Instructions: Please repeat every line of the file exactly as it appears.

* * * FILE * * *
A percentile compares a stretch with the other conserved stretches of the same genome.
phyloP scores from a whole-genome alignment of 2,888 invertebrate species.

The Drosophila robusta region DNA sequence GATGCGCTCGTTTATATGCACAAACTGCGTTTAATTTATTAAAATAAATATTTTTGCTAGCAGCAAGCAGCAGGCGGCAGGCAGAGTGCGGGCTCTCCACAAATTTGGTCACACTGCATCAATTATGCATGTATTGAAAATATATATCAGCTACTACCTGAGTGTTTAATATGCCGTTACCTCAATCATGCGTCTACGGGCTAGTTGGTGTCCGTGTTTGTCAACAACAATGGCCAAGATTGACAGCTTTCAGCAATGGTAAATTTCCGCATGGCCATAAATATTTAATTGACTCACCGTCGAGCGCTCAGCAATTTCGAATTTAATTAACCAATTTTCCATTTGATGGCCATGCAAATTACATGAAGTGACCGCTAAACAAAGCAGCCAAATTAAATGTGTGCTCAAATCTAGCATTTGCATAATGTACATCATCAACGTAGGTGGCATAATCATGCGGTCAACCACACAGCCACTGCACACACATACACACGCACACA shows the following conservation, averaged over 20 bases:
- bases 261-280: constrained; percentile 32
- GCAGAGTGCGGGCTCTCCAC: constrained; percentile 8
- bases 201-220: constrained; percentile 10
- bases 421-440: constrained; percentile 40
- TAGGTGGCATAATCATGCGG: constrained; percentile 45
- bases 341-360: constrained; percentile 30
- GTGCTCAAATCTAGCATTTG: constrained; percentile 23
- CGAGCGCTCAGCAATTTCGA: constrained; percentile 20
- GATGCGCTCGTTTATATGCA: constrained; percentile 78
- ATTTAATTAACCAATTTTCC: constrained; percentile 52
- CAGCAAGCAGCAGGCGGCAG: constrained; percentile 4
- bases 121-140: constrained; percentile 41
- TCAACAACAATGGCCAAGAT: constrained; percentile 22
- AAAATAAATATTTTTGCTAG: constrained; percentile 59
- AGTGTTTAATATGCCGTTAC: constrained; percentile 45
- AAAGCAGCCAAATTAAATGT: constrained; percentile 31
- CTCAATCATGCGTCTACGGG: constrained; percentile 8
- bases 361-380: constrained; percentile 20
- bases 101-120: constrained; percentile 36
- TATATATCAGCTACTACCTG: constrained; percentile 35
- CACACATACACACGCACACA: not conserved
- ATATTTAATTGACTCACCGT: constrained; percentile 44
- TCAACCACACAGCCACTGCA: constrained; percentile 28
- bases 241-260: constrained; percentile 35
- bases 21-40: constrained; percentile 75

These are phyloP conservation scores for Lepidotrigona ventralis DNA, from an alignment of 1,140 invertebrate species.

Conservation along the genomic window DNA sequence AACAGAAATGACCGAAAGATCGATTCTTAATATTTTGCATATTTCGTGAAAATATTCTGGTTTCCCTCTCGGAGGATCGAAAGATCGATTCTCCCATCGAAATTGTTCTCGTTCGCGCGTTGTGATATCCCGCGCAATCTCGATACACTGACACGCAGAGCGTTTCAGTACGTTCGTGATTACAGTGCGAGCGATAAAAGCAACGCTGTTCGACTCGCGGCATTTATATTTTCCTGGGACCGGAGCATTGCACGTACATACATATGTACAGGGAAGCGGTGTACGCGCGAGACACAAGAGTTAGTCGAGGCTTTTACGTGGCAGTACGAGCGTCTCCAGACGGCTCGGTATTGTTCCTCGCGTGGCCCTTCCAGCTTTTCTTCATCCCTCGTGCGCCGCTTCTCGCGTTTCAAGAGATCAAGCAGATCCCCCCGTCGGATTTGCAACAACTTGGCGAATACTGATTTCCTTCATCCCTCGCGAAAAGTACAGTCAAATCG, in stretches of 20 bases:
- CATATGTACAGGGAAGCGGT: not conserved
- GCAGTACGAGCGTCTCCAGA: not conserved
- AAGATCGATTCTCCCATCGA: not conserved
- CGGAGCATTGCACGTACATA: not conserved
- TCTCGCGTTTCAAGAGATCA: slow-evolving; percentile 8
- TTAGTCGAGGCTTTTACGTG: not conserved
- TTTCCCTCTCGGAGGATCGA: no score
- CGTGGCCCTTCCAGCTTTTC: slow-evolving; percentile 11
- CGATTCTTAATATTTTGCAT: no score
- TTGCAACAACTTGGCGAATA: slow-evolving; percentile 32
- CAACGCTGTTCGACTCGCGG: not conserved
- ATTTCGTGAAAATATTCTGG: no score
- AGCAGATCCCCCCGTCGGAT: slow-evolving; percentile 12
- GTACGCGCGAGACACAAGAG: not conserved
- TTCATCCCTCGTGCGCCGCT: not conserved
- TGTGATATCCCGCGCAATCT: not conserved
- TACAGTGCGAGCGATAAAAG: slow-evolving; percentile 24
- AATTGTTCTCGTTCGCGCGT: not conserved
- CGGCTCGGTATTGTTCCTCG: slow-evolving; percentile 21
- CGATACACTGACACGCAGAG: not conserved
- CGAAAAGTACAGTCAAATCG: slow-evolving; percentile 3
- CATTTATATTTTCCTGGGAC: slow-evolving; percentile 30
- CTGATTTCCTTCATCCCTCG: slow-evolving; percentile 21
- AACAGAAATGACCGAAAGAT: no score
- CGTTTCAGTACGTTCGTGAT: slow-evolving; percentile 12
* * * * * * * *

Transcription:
A percentile compares a stretch with the other conserved stretches of the same genome.
phyloP scores from a whole-genome alignment of 2,888 invertebrate species.

The Drosophila robusta region DNA sequence GATGCGCTCGTTTATATGCACAAACTGCGTTTAATTTATTAAAATAAATATTTTTGCTAGCAGCAAGCAGCAGGCGGCAGGCAGAGTGCGGGCTCTCCACAAATTTGGTCACACTGCATCAATTATGCATGTATTGAAAATATATATCAGCTACTACCTGAGTGTTTAATATGCCGTTACCTCAATCATGCGTCTACGGGCTAGTTGGTGTCCGTGTTTGTCAACAACAATGGCCAAGATTGACAGCTTTCAGCAATGGTAAATTTCCGCATGGCCATAAATATTTAATTGACTCACCGTCGAGCGCTCAGCAATTTCGAATTTAATTAACCAATTTTCCATTTGATGGCCATGCAAATTACATGAAGTGACCGCTAAACAAAGCAGCCAAATTAAATGTGTGCTCAAATCTAGCATTTGCATAATGTACATCATCAACGTAGGTGGCATAATCATGCGGTCAACCACACAGCCACTGCACACACATACACACGCACACA shows the following conservation, averaged over 20 bases:
- bases 261-280: constrained; percentile 32
- GCAGAGTGCGGGCTCTCCAC: constrained; percentile 8
- bases 201-220: constrained; percentile 10
- bases 421-440: constrained; percentile 40
- TAGGTGGCATAATCATGCGG: constrained; percentile 45
- bases 341-360: constrained; percentile 30
- GTGCTCAAATCTAGCATTTG: constrained; percentile 23
- CGAGCGCTCAGCAATTTCGA: constrained; percentile 20
- GATGCGCTCGTTTATATGCA: constrained; percentile 78
- ATTTAATTAACCAATTTTCC: constrained; percentile 52
- CAGCAAGCAGCAGGCGGCAG: constrained; percentile 4
- bases 121-140: constrained; percentile 41
- TCAACAACAATGGCCAAGAT: constrained; percentile 22
- AAAATAAATATTTTTGCTAG: constrained; percentile 59
- AGTGTTTAATATGCCGTTAC: constrained; percentile 45
- AAAGCAGCCAAATTAAATGT: constrained; percentile 31
- CTCAATCATGCGTCTACGGG: constrained; percentile 8
- bases 361-380: constrained; percentile 20
- bases 101-120: constrained; percentile 36
- TATATATCAGCTACTACCTG: constrained; percentile 35
- CACACATACACACGCACACA: not conserved
- ATATTTAATTGACTCACCGT: constrained; percentile 44
- TCAACCACACAGCCACTGCA: constrained; percentile 28
- bases 241-260: constrained; percentile 35
- bases 21-40: constrained; percentile 75

These are phyloP conservation scores for Lepidotrigona ventralis DNA, from an alignment of 1,140 invertebrate species.

Conservation along the genomic window DNA sequence AACAGAAATGACCGAAAGATCGATTCTTAATATTTTGCATATTTCGTGAAAATATTCTGGTTTCCCTCTCGGAGGATCGAAAGATCGATTCTCCCATCGAAATTGTTCTCGTTCGCGCGTTGTGATATCCCGCGCAATCTCGATACACTGACACGCAGAGCGTTTCAGTACGTTCGTGATTACAGTGCGAGCGATAAAAGCAACGCTGTTCGACTCGCGGCATTTATATTTTCCTGGGACCGGAGCATTGCACGTACATACATATGTACAGGGAAGCGGTGTACGCGCGAGACACAAGAGTTAGTCGAGGCTTTTACGTGGCAGTACGAGCGTCTCCAGACGGCTCGGTATTGTTCCTCGCGTGGCCCTTCCAGCTTTTCTTCATCCCTCGTGCGCCGCTTCTCGCGTTTCAAGAGATCAAGCAGATCCCCCCGTCGGATTTGCAACAACTTGGCGAATACTGATTTCCTTCATCCCTCGCGAAAAGTACAGTCAAATCG, in stretches of 20 bases:
- CATATGTACAGGGAAGCGGT: not conserved
- GCAGTACGAGCGTCTCCAGA: not conserved
- AAGATCGATTCTCCCATCGA: not conserved
- CGGAGCATTGCACGTACATA: not conserved
- TCTCGCGTTTCAAGAGATCA: slow-evolving; percentile 8
- TTAGTCGAGGCTTTTACGTG: not conserved
- TTTCCCTCTCGGAGGATCGA: no score
- CGTGGCCCTTCCAGCTTTTC: slow-evolving; percentile 11
- CGATTCTTAATATTTTGCAT: no score
- TTGCAACAACTTGGCGAATA: slow-evolving; percentile 32
- CAACGCTGTTCGACTCGCGG: not conserved
- ATTTCGTGAAAATATTCTGG: no score
- AGCAGATCCCCCCGTCGGAT: slow-evolving; percentile 12
- GTACGCGCGAGACACAAGAG: not conserved
- TTCATCCCTCGTGCGCCGCT: not conserved
- TGTGATATCCCGCGCAATCT: not conserved
- TACAGTGCGAGCGATAAAAG: slow-evolving; percentile 24
- AATTGTTCTCGTTCGCGCGT: not conserved
- CGGCTCGGTATTGTTCCTCG: slow-evolving; percentile 21
- CGATACACTGACACGCAGAG: not conserved
- CGAAAAGTACAGTCAAATCG: slow-evolving; percentile 3
- CATTTATATTTTCCTGGGAC: slow-evolving; percentile 30
- CTGATTTCCTTCATCCCTCG: slow-evolving; percentile 21
- AACAGAAATGACCGAAAGAT: no score
- CGTTTCAGTACGTTCGTGAT: slow-evolving; percentile 12